Jones started out life in Otaki, and went to design school in Wellington upon leaving high school. From there he began creating commission paintings for companies all over the world. He now paints full time, and his works are in personal collections in England, Ireland, North America, Australia and, of course, New Zealand.
This year (2016), Jones only exhibited his work once, but this show had a twist. For the first time, he displayed his colour studies alongside the full size originals. Ross’ colour studies are 30cmx40cm paintings he does before completing the real thing to confirm his direction. Essentially these are mini versions of the works we all know and love. The paintings themselves are incredible. They are significantly larger than their print counterparts, and as a result of this they look striking on the wall. If you have a chance to check them out in person, take advantage. They are shown periodically around Auckland.
The main way you will experience a piece of Ross Jones’ work will likely be through his ever popular Giclee prints. On his website, Jones outlines the process he goes through to take his paintings and transform them into a digital print, his reasoning for choosing Giclee and the benefits of him creating his reproductions in this way.
The Giclee printing process is becoming more and more popular as the form for limited edition art reproductions. There are several reason for this, the quality in the finish and the archival, fade resistant inks being huge ticks in the pro’s column. The ink is of a superb quality, and is typically in a set of 6 or more colours for your printer which results in a wide colour gamut. Archival inks are fade resistant. Before Giclee printing, digital limited edition prints were produced in the lithograph printing process. This is what is used to print magazines or posters. It is no where near as robust as Giclee. You may have noticed that magazines fade rather quickly even if exposed to only a small amount of daylight. This is where the Giclee print really shines. Aside from the technical beauty to Giclee prints, Jones outlines his personal reasoning for the choice on his website.
Giclee prints still count is individual pieces of art due to them being printed one at a time, making them the digital equivalent of the traditional screen printing process. Jones prints them all himself, giving him complete control over the final product, as well as allowing him to keep the edition numbers lower than he may if he outsourced them. As such, he runs his prints in editions of 49. This combination of the personal touch and low edition numbers gives the prints a feeling of exclusivity that is lost with some limited edition reproductions. He will print, trim, sign and handcraft the final packaging all himself. So from start to finish, he has total control over the final outcome to ensure it it is the best it possibly can be.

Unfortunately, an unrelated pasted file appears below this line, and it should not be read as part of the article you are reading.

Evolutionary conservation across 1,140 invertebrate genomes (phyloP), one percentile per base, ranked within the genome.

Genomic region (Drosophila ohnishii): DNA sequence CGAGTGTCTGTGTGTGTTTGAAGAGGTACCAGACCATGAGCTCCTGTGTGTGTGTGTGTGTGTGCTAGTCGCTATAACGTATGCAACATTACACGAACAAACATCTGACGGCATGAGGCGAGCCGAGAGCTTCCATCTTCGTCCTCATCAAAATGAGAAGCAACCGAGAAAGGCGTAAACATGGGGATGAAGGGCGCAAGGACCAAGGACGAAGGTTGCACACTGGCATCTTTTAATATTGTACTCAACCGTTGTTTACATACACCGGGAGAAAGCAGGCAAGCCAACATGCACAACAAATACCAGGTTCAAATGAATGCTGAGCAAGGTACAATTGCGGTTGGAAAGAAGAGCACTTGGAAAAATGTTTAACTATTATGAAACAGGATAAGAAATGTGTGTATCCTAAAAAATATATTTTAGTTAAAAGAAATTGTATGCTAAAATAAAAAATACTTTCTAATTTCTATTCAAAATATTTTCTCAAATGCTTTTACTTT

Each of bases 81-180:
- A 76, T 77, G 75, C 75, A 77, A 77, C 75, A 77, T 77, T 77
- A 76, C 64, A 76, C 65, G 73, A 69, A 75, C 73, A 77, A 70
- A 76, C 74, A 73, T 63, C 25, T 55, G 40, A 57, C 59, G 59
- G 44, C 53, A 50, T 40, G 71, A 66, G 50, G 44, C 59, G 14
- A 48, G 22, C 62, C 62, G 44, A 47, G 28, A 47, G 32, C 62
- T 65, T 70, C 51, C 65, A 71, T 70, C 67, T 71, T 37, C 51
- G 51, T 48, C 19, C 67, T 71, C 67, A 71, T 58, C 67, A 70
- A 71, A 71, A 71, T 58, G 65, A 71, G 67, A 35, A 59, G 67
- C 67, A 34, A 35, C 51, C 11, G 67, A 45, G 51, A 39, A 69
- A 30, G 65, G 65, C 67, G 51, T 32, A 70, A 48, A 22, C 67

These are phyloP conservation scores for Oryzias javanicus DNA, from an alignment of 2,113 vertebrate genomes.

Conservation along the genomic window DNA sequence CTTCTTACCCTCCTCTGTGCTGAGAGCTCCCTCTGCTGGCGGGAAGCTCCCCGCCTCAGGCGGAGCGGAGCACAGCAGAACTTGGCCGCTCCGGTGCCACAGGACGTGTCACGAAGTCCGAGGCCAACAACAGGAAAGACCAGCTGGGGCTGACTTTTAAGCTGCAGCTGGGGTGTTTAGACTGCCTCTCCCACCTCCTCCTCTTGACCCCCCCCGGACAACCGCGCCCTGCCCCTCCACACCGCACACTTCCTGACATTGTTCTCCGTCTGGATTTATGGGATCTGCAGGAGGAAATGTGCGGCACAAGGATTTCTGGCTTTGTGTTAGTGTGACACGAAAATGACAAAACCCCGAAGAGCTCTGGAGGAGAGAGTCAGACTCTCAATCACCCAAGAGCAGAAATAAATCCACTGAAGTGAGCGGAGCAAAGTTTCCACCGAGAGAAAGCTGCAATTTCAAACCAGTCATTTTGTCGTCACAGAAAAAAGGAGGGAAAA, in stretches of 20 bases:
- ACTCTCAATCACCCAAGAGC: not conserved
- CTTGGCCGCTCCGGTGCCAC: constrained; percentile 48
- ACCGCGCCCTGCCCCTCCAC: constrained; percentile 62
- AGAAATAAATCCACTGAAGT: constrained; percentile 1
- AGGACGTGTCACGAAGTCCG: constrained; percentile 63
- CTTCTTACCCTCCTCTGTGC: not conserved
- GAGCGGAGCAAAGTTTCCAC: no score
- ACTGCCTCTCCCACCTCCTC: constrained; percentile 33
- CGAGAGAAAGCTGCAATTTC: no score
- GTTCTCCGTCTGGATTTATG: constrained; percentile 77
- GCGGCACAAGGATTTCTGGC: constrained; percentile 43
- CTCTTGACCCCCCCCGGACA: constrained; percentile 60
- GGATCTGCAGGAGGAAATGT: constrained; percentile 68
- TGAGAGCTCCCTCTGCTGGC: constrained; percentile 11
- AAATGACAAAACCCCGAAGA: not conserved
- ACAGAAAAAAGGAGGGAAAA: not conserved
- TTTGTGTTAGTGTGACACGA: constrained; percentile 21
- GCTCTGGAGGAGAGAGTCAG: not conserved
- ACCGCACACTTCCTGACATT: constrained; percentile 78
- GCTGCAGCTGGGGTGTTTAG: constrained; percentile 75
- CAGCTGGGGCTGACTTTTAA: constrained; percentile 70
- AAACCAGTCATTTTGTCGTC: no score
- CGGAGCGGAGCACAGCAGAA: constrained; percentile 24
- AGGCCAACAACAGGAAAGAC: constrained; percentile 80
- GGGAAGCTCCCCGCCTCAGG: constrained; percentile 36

On his website, he gives a broad outline of his process from start to finish, painting to print:
Once a painting has thoroughly dried it is carefully delivered across town to be digitally photographed.
Upon receipt of the digital file I adjust the image meticulously to ensure colour accuracy and tonal precision.
Strip tests are printed and compared. In some cases the colours will differ slightly from the original, but the overall colour impression remains true.
When I produce a print it will have its own unique identity—in some cases I’ll change a tone slightly if I think it will enhance the overall look.
To read more about Ross Jones and his process, you can visit his website www.jonesthepainter.com. There you will also find his complete collection of prints. While we keep a good number of these in stock at all times, we don’t have the room for his whole collection! If you find one you absolutely love that we don’t have, we can order it in for you. This makes the framing process nice and easy (and means you get a discount off the framing too). Just give us a call, flick us an email or pop in store if you have any questions!
All information on Ross Jones and his process is sourced from his website, www.jonesthepainter.com